In the next few days, we will see the health care reform bills that the Senate and House have been cobbling together behind closed doors. In the Senate, the result of merging two bills, one from the Finance Committee and one from the Health Education Labor Pensions Committee, probably will not resemble either of the two original bills.
This makes a virtual sham out of the part of the process that was available to the public. All of those hours of televised debate that millions of Americans watched directly or saw through on TV news reports will soon be revealed to have been nothing but a kabuki dance, in the memorable words of Neil Cavuto.
Over in the House, no one has seen the merged version of the three-Committee bill there, but from remarks made by Speaker Pelosi in the last few days, it seems likely that there too, the final bill will not be any kind of midpoint among the three versions from the three committees, but rather something else entirely.
When the bills come to light next week, the focus of public attention will fall on the substance of the bills themselves. In the meantime, let's take a look at the process that produced them.
Exactly one year ago, as the Presidential campaign season wound down to its final week, there was a lot of talk about transparency. The idea that the legislative process should be clearly visible to the public was the subject of much pontificating by both candidates, but obviously the promises by Barack Obama are the ones that we should examine now. Let Freedom Ring found video of Candidate Obama on three separate occasions criticizing the Clintons in their handling of the health care bill crafting back in 1993. The central point in Obama's criticism was that they did it behind closed doors. He then promised that if he became President, quote, "I'm going to have all the negotiations around a big table. We'll have doctors and nurses and hospital administrators.
Insurance companies, drug companies – they'll get a seat at the table; they just won't be able to buy every chair. But what we will do is, we'll have the negotiations televised on C-SPAN, so that people can see who is making arguments on behalf of their constituents, and who are making arguments on behalf of the drug companies or the insurance companies. And so, that approach, I think, is what is going to allow people to stay involved in this process."
These remarks were made at a meeting in Chester, Virginia on August 21st of last year. We created a specialty website that clearly presents these comments with what we hope is an easily-recalled name: Don'tShutUsOut.org. So if you go there, you will see for yourself how unambiguously he promised transparency as a Candidate.
Now that he has gone from Candidate Obama to President Obama, he has done precisely the opposite of what he promised. He has tacitly endorsed not one but two closed-door meetings, one in the House and one in the Senate. This is an extraordinary example of duplicity — promising one thing when running for office, then doing the opposite once elected. In fact, I'd argue that it's even worse than mere political duplicity: it reflects an implied contempt for the American people. Is it not contemptuous to treat them, or us, as fools who will fall for anything? Is it not contemptuous to refer to the citizens who turned out in hundreds of town hall meetings in the August recesses or the million or so who came to Washington on September 12 as angry mobs, when those citizens had in many cases actually read the healthcare bills more carefully than either the President or the members of the House and Senate?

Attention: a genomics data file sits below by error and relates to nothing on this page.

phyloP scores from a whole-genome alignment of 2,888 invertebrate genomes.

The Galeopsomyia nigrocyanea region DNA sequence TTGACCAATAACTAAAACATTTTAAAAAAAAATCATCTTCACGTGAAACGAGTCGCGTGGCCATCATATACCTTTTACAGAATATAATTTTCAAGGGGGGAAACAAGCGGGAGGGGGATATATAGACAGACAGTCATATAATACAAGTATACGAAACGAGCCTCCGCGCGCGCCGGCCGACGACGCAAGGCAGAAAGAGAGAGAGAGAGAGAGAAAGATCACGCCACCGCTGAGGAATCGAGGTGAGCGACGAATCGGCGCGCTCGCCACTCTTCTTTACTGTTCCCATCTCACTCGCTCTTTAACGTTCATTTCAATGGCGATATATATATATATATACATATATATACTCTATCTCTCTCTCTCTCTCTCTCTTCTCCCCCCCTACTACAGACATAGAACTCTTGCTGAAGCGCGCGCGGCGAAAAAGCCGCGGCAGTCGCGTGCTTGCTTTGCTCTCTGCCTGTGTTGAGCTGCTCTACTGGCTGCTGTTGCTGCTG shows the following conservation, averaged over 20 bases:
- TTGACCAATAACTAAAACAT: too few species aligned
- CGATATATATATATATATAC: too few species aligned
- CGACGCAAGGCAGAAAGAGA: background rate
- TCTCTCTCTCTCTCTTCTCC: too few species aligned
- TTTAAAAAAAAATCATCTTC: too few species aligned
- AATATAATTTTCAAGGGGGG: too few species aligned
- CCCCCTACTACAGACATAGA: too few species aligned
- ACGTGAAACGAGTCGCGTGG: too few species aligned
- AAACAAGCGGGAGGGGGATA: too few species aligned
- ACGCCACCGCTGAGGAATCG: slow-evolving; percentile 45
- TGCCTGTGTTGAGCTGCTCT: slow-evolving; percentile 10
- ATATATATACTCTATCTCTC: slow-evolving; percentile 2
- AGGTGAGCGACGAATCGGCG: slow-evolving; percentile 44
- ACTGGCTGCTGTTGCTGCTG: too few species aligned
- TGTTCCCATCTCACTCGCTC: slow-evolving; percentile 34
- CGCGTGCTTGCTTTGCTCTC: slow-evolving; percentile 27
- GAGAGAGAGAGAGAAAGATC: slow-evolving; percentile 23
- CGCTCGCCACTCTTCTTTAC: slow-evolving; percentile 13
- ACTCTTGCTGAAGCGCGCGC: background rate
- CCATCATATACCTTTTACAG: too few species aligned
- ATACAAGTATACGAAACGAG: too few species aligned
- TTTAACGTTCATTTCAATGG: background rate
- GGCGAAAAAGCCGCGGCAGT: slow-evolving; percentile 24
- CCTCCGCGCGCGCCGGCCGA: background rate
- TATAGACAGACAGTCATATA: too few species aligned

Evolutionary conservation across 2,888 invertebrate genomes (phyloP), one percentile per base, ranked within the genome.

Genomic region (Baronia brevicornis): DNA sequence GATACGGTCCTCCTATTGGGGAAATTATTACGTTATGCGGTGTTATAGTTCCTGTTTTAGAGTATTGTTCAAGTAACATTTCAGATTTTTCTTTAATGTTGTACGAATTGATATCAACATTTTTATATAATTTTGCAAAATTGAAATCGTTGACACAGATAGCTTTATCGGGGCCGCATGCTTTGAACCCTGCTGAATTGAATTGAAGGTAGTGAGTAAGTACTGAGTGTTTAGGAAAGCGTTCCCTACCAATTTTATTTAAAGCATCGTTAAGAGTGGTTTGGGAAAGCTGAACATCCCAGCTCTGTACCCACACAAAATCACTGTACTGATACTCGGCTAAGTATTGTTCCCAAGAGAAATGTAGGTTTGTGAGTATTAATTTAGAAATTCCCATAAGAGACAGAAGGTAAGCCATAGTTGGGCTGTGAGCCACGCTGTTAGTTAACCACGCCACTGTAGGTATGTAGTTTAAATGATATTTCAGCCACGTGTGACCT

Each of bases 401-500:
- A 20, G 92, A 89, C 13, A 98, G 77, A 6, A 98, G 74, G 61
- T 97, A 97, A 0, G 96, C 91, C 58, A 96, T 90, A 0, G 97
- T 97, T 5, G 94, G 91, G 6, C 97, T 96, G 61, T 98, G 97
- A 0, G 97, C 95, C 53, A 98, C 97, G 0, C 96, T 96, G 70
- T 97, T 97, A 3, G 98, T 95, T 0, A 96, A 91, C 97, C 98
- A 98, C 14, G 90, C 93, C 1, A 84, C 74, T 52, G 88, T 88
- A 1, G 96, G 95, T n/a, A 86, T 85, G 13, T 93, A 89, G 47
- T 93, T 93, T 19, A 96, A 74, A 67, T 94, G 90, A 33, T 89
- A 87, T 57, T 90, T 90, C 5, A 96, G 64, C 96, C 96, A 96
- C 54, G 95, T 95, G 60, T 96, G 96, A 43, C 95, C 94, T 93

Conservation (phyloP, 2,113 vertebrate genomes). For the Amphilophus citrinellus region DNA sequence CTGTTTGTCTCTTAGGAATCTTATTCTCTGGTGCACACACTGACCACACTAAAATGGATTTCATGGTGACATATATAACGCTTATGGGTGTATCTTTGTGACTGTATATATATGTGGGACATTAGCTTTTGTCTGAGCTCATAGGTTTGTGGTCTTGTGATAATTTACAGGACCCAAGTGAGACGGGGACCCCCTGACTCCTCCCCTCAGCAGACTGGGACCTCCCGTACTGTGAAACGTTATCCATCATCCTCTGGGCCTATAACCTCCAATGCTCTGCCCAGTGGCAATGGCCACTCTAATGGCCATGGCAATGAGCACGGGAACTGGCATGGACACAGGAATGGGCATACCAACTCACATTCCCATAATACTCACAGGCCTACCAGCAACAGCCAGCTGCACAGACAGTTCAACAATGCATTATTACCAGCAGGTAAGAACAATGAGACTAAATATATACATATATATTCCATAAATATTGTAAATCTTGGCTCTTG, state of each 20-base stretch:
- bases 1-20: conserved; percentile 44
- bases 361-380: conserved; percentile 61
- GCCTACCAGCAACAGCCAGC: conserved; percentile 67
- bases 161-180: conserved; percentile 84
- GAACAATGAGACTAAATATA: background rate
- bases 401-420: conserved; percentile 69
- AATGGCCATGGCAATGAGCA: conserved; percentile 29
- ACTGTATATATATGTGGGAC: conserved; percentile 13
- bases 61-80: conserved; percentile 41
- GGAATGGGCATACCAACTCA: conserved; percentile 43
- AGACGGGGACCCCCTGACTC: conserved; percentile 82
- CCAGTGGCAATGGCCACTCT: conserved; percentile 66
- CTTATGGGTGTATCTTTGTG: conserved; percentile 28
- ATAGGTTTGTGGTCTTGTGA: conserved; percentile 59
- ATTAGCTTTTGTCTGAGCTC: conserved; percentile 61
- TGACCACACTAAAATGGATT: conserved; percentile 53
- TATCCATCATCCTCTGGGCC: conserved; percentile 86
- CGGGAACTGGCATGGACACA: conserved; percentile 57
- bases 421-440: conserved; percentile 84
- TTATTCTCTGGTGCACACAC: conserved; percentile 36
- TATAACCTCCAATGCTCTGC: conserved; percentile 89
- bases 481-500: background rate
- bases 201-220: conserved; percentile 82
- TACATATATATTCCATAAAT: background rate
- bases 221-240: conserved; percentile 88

The fact is that the President, Speaker Pelosi and Senate Majority Leader Reid have all shown contempt for the people and have conducted the health care legislative process deceitfully.
Let Freedom Ring is in favor of health care reform. We want to see improved access to health care, and we want to see genuine competition among health care insurers as the surest means of controlling costs. That's why we believe that the first step in genuine health care reform is to urge defeat of whatever bills come out of the devious and deceitful process that has consumed much of the past four months. Then, and only then, can a genuinely bipartisan and transparent process begin. A critical moment will occur in the next few weeks — that moment that will determine whether the Obama-Pelosi-Reid contempt for the American people will succeed or fail. It may be a cloture vote in the Senate.
It may be the decision to use the so-called nuclear option to use the mechanism of reconciliation as a dishonest means of avoiding a filibuster. Or it could be a vote in the House on the Senate bill. Whenever it is, that moment will be High Noon for Health Care, and that is when the American people must speak up with unity and clarity as they never have before.
A broad coalition of conservative groups has come together under the banner of High Noon for Health Care, and we urge all listeners of American Radio Journal to go to the High Noon for Health Care website to learn how and when to take the most effective actions to defeat the Obama-Pelosi-Reid bill and begin a truly transparent process that will lead to solving our health care cost and access problems without destroying the most effective and innovative health care system in the world.